Wednesday, 22 September 2010

Switzerland vs the World

As you may or may not know, I am half Swiss. Half Swiss and half Welsh: Swelsh. (If there are any other Swelshies out there let me know; I suspect we are a rare breed.)

And for a while now I have been collecting things to do with Switzerland. Not tourist stuff, like mugs and T-Shirts, but things I see which either take the mick or honour the small country. For example, in Germany a few years ago I came across a magazine (in German) with the following cover;

In my very limited German, I got the gist that this was saying that the Swiss were boring, that they couldn't speak German, that they were crap at Football… It turned out the whole issue was dedicated to the Swiss. A German magazine dedicated to a tiny, non-European country; I found this fascinating! For some reason people are intrigued by the Swiss; maybe because they are a very private nation with some very dark secrets, a nation where four cultures are united but in constant dispute over whether to become part of Europe. But what is often forgotten is that Switzerland has also produced marvellous things; chocolate, cheese, Jean-Luc Goddard, Roger Federer, and Alberto Giacometti, to name but a few.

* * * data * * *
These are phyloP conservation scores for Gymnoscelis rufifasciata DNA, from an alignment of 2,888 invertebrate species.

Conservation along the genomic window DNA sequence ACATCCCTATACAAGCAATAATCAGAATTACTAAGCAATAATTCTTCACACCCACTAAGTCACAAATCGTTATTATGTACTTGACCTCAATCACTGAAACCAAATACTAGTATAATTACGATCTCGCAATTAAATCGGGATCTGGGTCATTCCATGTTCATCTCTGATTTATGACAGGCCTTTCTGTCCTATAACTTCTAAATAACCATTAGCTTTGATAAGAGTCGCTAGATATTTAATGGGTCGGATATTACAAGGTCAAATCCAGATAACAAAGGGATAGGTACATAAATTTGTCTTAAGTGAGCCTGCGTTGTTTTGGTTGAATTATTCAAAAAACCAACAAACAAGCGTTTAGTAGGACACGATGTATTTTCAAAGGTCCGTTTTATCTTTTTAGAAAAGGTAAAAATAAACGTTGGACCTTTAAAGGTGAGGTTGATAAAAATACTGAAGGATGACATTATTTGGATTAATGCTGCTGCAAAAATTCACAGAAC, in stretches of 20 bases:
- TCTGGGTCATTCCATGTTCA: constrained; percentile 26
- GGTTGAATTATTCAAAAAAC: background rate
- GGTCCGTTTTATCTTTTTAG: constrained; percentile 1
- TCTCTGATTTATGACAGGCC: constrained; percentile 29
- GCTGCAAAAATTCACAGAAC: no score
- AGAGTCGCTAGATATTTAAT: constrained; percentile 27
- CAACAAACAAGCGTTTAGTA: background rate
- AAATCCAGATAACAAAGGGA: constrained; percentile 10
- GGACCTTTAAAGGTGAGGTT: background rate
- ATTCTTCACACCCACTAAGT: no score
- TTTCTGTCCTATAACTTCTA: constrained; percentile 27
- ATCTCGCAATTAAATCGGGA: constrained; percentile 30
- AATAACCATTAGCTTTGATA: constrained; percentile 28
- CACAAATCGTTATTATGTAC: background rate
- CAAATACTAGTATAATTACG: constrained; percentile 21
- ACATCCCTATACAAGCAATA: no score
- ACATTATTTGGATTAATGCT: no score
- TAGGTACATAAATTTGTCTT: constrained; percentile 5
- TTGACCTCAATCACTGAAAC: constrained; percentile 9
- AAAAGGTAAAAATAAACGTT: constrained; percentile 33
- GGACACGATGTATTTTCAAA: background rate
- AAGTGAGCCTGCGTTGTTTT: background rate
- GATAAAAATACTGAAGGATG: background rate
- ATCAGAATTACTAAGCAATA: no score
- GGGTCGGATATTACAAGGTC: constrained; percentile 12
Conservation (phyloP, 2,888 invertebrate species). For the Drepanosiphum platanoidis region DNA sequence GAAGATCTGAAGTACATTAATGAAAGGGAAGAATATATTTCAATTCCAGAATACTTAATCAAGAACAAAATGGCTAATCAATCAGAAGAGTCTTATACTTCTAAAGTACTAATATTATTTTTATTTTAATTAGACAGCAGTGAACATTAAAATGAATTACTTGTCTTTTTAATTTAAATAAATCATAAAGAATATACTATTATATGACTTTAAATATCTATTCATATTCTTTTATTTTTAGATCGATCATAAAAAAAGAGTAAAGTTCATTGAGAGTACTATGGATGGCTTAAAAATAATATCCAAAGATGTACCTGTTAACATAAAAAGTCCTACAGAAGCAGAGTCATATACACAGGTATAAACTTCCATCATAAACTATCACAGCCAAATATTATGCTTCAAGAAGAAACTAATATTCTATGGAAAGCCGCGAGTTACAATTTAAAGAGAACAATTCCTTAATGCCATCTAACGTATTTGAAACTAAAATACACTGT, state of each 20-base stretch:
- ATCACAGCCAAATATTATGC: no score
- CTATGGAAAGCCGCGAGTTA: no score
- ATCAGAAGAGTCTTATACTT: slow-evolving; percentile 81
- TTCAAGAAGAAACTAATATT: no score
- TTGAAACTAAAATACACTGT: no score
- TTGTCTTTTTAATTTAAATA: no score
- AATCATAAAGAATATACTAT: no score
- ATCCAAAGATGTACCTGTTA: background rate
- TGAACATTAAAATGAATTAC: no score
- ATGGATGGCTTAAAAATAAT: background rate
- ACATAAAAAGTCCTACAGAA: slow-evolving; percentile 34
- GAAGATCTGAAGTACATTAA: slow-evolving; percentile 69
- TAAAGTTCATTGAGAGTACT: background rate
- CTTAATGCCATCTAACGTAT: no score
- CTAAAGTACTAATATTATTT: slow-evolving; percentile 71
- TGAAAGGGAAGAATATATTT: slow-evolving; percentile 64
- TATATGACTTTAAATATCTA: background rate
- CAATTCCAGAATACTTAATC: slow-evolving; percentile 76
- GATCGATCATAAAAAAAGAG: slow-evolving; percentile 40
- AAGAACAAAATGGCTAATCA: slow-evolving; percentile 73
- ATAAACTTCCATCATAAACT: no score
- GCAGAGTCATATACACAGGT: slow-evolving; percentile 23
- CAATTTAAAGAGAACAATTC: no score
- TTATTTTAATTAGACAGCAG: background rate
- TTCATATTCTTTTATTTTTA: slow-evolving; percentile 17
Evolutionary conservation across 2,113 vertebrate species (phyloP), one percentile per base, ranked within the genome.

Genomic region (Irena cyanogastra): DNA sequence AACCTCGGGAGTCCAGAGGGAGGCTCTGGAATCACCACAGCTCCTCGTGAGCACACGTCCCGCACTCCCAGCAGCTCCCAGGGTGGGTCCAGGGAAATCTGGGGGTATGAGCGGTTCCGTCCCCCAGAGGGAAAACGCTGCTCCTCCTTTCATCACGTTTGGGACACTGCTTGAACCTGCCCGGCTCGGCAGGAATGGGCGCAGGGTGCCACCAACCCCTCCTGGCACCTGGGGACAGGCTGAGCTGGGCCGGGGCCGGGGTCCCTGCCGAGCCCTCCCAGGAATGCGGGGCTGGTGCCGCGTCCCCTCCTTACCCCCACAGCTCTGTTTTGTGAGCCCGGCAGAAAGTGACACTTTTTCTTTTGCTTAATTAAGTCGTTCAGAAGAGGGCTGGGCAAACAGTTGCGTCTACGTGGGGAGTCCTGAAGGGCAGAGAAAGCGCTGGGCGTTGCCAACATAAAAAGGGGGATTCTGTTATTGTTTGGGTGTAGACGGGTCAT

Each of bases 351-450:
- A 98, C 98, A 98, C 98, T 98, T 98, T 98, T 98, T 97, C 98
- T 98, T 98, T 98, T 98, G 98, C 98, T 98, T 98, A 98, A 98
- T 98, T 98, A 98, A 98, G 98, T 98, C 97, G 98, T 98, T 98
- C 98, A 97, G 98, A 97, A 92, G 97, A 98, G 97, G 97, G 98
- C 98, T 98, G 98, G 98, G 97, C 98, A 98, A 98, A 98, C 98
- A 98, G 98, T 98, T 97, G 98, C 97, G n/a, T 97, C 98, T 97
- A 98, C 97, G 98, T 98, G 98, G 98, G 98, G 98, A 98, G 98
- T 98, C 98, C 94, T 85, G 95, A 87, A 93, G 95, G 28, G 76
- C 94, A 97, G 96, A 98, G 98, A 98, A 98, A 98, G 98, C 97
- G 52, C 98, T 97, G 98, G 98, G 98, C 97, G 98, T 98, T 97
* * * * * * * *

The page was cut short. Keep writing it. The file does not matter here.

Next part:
So when I was in Arles this year, my eye was caught by a book called Switzerland vs the World. Published by Riverboom, the book “tells the story of the unique visual match between Switzerland and the rest of the world”. It is essentially asking "What is typically Swiss? What is the same, and what is different, in Afghanistan, China and the United States?" The answer is given in a series of photographic typologies of certain categories, (fur coats vs burkhas, alpine beards vs Hindu-Kush beards, chariots vs lawn-mowers). With each typology appears a small text, discussing the category in each country, and deciding which country “wins”. It is a chance for Switzerland to strike back, to reclaim its place in the world. The result is light hearted and humorous, and an entertaining read for anyone, not just the Swiss!

These small thumbnails don't really do it justice, but you get the idea. Sadly, it isn’t distributed in the UK just yet. You can order it online though, from Riverboom. And you can read more about it and see some of the double page spreads here.